Ila Orangun community rolls out the drums to celebrate Isinro, a festival that traditionally signifies the beginning of a new year


He toured the town in an open roof vehicle, waving his horsetail in a perpetual fashion. A long line of dancing chiefs, princes, princesses and cultural groups leads his colourful train.

With the warmth of a successful politician, Oba Wahab Oyedotun, the king of Ila Orangun, a quiet town in Osun State, beamed at his people who lined the streets, waving and bowing in obeisance. Every few metres, the king’s entourage pauses, collecting gifts from the cheering crowd. He returned the favour by doling out crisp naira notes.

The grand procession was not a homecoming event. It is an annual royalty parade demanded by culture during Isinro, a festival that traditionally signifies the beginning of a new year and the biggest of its type in Ila Orangun. For Oyedotun, the stakes are higher this year. It is his 10th outing as king and the royal parade is symbolic of his popularity and acceptance even after a decade. “I am here to show appreciation to the king and the queen for being nice to us. What they have achieved in this town is too numerous to count,” said Olabisi Olajide, a resident of the town.

Indeed, sighting the king in Ila Oragun is a rarity. Therefore, the Isinro festival is a golden opportunity for both the old and the young to exchange smiles and prayers with their king. Oyedotun is emphatic that Isinro is a festival of thanksgiving to the people who have stood by him despite the rigour of traditional leadership. “It is an opportunity to thank the people for their cooperation at the end of the year. In Ila, we have 17 days forming a month and when you have 17 days in 17 places, it marks the end of the year in Ila. That is why we celebrate Isinro to mark the end of the year and show appreciation to our people,” he said.

The king has every reason to appreciate the town. Since his coronation in 2003, Oyedotun had faced litigations challenging his selection as king. It has been a challenging decade for the king and the lingering court cases almost overwhelmed his administration. However, Adeola Faleye, a traditional chief, remarked that the people supported the king throughout the trials. “There have been so many hiccups but he is still alive to witness today. The kabiyesi is loved and valued. The huge crowd here shows that Ila Orangun has not abandoned its culture unlike some other communities who have abandoned or absconded from aspects of tradition,” she said.

The Isinro was truly colourful and popular in Ila and its immediate environs. The magazine gathered that it symbolises a turn of the New Year and for the people, it is a major festival just like the way the Americans celebrate the Thanksgiving Day. Adeniyi Adeleke, a prince of the town, said Isinro usually coincides with the time new farm produce like yam and maize comes out. “It marks the beginning of a New Year also just like Muslims celebrate Hijjrah and Christians celebrate Christmas. So, it is a time of celebration when all the chiefs and people of Ila will come and pay homage to the king,” Adeleke said.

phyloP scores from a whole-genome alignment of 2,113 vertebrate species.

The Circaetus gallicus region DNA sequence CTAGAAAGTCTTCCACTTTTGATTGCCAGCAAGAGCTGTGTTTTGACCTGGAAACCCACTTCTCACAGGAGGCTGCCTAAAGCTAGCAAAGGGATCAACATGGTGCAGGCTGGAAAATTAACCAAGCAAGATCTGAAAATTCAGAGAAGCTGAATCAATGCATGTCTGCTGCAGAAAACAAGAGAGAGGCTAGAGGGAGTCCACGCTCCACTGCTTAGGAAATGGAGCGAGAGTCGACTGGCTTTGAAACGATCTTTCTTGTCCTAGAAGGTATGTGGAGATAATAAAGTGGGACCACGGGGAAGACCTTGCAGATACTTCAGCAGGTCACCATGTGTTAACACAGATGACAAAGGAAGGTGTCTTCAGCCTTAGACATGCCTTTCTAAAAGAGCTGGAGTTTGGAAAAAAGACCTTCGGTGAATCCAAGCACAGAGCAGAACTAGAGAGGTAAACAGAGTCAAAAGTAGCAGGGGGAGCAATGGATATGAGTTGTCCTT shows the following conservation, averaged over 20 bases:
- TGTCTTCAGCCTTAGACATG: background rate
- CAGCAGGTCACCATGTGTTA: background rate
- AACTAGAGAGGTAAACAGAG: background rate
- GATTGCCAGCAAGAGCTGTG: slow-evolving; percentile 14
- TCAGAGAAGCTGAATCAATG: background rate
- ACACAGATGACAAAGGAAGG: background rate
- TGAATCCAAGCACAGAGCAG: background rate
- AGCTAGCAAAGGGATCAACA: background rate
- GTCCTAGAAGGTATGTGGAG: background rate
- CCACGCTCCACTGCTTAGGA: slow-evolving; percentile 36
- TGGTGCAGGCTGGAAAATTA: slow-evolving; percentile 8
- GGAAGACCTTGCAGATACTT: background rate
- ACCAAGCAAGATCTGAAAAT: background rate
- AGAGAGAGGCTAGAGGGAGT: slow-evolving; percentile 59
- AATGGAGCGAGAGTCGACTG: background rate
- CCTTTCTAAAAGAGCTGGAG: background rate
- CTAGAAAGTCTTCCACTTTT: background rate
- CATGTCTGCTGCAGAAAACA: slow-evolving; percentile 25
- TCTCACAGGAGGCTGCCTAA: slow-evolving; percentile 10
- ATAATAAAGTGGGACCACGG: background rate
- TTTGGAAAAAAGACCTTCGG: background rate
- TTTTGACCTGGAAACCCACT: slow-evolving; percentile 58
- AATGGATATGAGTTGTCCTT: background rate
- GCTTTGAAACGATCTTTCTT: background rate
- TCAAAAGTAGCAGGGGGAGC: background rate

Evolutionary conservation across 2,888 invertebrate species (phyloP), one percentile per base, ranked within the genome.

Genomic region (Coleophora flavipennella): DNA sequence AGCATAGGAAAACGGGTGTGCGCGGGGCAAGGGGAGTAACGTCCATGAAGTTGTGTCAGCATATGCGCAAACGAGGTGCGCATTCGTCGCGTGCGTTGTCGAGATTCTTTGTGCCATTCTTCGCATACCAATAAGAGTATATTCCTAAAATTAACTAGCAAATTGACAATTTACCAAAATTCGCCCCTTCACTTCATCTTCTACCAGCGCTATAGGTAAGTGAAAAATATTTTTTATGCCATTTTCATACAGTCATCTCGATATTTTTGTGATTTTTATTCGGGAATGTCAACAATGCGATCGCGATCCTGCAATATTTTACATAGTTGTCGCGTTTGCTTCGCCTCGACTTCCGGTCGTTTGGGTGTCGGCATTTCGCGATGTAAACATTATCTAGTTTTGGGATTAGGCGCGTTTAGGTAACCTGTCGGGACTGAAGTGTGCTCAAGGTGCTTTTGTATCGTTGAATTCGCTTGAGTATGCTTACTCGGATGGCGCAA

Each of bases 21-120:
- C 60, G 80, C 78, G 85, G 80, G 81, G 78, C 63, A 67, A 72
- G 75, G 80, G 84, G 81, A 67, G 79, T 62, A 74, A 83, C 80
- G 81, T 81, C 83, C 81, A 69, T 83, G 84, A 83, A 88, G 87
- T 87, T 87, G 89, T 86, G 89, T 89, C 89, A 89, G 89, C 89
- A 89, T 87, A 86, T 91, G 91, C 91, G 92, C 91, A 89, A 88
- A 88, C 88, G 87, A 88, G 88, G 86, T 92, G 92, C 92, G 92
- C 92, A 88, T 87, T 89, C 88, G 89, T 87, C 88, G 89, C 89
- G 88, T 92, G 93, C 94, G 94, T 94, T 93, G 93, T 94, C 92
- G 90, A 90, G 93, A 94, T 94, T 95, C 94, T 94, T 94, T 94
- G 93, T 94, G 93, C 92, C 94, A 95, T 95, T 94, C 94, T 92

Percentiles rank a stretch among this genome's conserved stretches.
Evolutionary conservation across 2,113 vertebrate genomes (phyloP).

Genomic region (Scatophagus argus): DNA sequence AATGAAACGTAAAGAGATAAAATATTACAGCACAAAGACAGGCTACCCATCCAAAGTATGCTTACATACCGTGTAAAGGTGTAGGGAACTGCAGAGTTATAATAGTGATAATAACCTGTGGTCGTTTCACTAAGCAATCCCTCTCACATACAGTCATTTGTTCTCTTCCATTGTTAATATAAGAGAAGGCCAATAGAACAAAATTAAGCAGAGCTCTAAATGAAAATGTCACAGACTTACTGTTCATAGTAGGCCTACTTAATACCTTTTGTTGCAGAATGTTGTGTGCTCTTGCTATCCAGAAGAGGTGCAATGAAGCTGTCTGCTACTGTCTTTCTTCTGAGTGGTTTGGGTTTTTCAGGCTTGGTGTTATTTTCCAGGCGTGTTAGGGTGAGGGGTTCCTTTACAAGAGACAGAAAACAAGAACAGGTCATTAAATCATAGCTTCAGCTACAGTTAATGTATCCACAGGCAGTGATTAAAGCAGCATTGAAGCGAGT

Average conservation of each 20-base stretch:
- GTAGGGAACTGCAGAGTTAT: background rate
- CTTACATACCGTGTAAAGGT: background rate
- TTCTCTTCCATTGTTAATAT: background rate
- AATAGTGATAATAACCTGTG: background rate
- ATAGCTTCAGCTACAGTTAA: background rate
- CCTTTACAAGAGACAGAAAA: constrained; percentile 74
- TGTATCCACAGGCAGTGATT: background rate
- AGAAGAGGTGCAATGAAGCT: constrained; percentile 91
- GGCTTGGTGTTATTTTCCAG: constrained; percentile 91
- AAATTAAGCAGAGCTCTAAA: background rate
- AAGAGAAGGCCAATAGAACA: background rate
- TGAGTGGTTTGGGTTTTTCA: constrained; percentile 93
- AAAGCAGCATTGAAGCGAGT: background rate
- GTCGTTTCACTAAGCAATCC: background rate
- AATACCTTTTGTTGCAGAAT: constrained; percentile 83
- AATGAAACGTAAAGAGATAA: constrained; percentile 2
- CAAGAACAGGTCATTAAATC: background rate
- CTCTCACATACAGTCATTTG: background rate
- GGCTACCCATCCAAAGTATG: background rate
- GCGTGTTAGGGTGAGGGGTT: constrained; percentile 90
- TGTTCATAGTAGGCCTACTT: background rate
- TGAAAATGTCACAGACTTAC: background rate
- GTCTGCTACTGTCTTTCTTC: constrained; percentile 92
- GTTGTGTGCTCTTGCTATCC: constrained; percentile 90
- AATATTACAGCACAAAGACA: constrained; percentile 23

The colourful Isinro is however not exclusive to Ila Orangun. It is also shared by the neighbouring Oke Ila. And this is hardly surprising since Ila Orangun and Oke Ila enjoy a mutual heritage. History has it that the two towns used to be one until a little disagreement set them apart. Nevertheless, an enduring kinship still exists between the towns. Both Oyedotun and Adedokun Abolarin, the king of Oke Ila are addressed as Orangun while all compounds and titles of chiefs are also replicated in both towns.

In spite of Isinro’s larger than life status however, the festival is yet to achieve national popularity and attract sponsorship. Unlike the Ojude Oba festival in Ijebu-Ode, Ogun State and the Osun Osogbo festival, Isinro is yet to enjoy a national acclaim. Faleye who is also a lecturer at the Obafemi Awolowo University, OAU, Ile-Ife, Osun State, attributes this to religious and external influence. “There are different reasons ranging from religion, cultural exposure and interference that may make some people say they will not be part of it. But we are creating the awareness using the Internet to educate people on the essence of Isinro,” she said.

Oba Oyedotun also told the magazine that he has set up a committee that will recommend how best to promote Isinro. “We are looking for sponsors all over the world to appreciate the essence of this festival. Already, it is a state festival and we are looking forward to making it a national festival,” he said.

In the absence of corporate sponsors who can give the festival a national mileage, the community has resorted to self-help, raising fund to organise the festival. “My academic studies on cultural and tourism matters show that it has been challenging funding festivals like this. Some people are not interested because of religion. Some are more interested in politics than keeping tradition. But this community is interested in keeping tradition. Individual compounds tax themselves to show commitment to this festival. The state government has also given us some bright light to support us,” said Faleye.

Adeleke added that Ila has started the process of rebranding Isinro. “This is an age-long festival. Initially, there was this impression that it was occultic but since the ascendance of Oba Oyedotun we have been working harder to debunk that belief. The festival has nothing to do with occult and very soon we are believing God that many people will come to that realisation,” Adeleke said.

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